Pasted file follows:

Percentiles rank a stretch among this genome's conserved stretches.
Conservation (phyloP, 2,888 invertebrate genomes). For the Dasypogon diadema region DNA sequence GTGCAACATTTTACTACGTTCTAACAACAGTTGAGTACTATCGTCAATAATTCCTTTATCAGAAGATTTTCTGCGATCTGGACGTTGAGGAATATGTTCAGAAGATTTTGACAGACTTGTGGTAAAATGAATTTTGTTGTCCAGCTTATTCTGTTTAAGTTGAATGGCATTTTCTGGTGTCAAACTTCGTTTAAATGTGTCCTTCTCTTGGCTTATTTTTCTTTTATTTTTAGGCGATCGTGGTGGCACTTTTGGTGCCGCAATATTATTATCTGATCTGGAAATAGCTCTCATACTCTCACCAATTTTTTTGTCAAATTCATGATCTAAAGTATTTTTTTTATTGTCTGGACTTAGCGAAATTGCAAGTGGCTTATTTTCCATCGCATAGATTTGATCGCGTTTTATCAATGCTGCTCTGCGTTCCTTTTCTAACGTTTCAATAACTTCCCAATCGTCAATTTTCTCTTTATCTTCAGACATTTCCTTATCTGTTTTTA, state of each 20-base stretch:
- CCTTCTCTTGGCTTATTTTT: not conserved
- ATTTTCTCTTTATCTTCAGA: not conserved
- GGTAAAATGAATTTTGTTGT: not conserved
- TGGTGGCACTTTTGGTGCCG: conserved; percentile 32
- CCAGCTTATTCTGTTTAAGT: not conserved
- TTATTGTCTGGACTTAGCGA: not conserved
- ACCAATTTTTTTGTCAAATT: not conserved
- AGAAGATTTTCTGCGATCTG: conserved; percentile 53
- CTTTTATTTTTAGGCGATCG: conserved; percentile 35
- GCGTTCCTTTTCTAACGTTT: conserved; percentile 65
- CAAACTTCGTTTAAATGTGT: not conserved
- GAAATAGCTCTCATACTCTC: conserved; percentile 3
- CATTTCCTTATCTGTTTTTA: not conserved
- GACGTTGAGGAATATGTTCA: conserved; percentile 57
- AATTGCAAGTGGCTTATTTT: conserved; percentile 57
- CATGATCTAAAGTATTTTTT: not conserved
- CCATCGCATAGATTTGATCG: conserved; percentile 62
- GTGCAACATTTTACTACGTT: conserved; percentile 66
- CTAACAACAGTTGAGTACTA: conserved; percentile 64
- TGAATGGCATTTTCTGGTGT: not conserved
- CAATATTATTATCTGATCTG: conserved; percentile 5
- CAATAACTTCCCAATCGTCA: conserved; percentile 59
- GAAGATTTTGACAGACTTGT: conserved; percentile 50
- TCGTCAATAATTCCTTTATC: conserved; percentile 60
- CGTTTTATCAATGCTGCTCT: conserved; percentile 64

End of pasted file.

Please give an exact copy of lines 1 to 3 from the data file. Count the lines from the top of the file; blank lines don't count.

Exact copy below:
Percentiles rank a stretch among this genome's conserved stretches.
Conservation (phyloP, 2,888 invertebrate genomes). For the Dasypogon diadema region DNA sequence GTGCAACATTTTACTACGTTCTAACAACAGTTGAGTACTATCGTCAATAATTCCTTTATCAGAAGATTTTCTGCGATCTGGACGTTGAGGAATATGTTCAGAAGATTTTGACAGACTTGTGGTAAAATGAATTTTGTTGTCCAGCTTATTCTGTTTAAGTTGAATGGCATTTTCTGGTGTCAAACTTCGTTTAAATGTGTCCTTCTCTTGGCTTATTTTTCTTTTATTTTTAGGCGATCGTGGTGGCACTTTTGGTGCCGCAATATTATTATCTGATCTGGAAATAGCTCTCATACTCTCACCAATTTTTTTGTCAAATTCATGATCTAAAGTATTTTTTTTATTGTCTGGACTTAGCGAAATTGCAAGTGGCTTATTTTCCATCGCATAGATTTGATCGCGTTTTATCAATGCTGCTCTGCGTTCCTTTTCTAACGTTTCAATAACTTCCCAATCGTCAATTTTCTCTTTATCTTCAGACATTTCCTTATCTGTTTTTA, state of each 20-base stretch:
- CCTTCTCTTGGCTTATTTTT: not conserved